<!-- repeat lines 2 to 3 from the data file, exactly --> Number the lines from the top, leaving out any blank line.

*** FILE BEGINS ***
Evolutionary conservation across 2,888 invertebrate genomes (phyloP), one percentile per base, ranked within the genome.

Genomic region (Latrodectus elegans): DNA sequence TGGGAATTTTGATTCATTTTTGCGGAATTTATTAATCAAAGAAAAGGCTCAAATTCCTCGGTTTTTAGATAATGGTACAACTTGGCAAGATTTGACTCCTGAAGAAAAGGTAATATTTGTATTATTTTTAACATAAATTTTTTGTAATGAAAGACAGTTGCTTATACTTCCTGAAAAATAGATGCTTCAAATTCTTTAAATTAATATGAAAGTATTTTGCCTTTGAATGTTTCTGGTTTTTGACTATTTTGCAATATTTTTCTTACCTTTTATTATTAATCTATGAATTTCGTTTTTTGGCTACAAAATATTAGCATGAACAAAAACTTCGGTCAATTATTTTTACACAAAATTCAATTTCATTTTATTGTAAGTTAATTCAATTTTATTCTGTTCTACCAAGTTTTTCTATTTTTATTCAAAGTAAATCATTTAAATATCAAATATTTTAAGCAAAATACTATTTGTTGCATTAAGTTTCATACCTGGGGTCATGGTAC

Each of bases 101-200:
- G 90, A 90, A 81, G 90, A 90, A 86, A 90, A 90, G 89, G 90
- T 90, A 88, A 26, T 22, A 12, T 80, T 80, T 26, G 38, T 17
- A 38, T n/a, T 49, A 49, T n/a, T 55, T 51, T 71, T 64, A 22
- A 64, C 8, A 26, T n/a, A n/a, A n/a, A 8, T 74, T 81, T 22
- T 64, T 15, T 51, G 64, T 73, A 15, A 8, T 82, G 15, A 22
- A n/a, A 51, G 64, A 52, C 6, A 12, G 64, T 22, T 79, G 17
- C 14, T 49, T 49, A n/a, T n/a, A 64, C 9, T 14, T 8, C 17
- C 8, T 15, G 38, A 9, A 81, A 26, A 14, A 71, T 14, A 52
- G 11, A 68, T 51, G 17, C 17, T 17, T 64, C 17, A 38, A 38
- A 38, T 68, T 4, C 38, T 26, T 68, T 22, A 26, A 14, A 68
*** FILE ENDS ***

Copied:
Genomic region (Latrodectus elegans): DNA sequence TGGGAATTTTGATTCATTTTTGCGGAATTTATTAATCAAAGAAAAGGCTCAAATTCCTCGGTTTTTAGATAATGGTACAACTTGGCAAGATTTGACTCCTGAAGAAAAGGTAATATTTGTATTATTTTTAACATAAATTTTTTGTAATGAAAGACAGTTGCTTATACTTCCTGAAAAATAGATGCTTCAAATTCTTTAAATTAATATGAAAGTATTTTGCCTTTGAATGTTTCTGGTTTTTGACTATTTTGCAATATTTTTCTTACCTTTTATTATTAATCTATGAATTTCGTTTTTTGGCTACAAAATATTAGCATGAACAAAAACTTCGGTCAATTATTTTTACACAAAATTCAATTTCATTTTATTGTAAGTTAATTCAATTTTATTCTGTTCTACCAAGTTTTTCTATTTTTATTCAAAGTAAATCATTTAAATATCAAATATTTTAAGCAAAATACTATTTGTTGCATTAAGTTTCATACCTGGGGTCATGGTAC

Each of bases 101-200: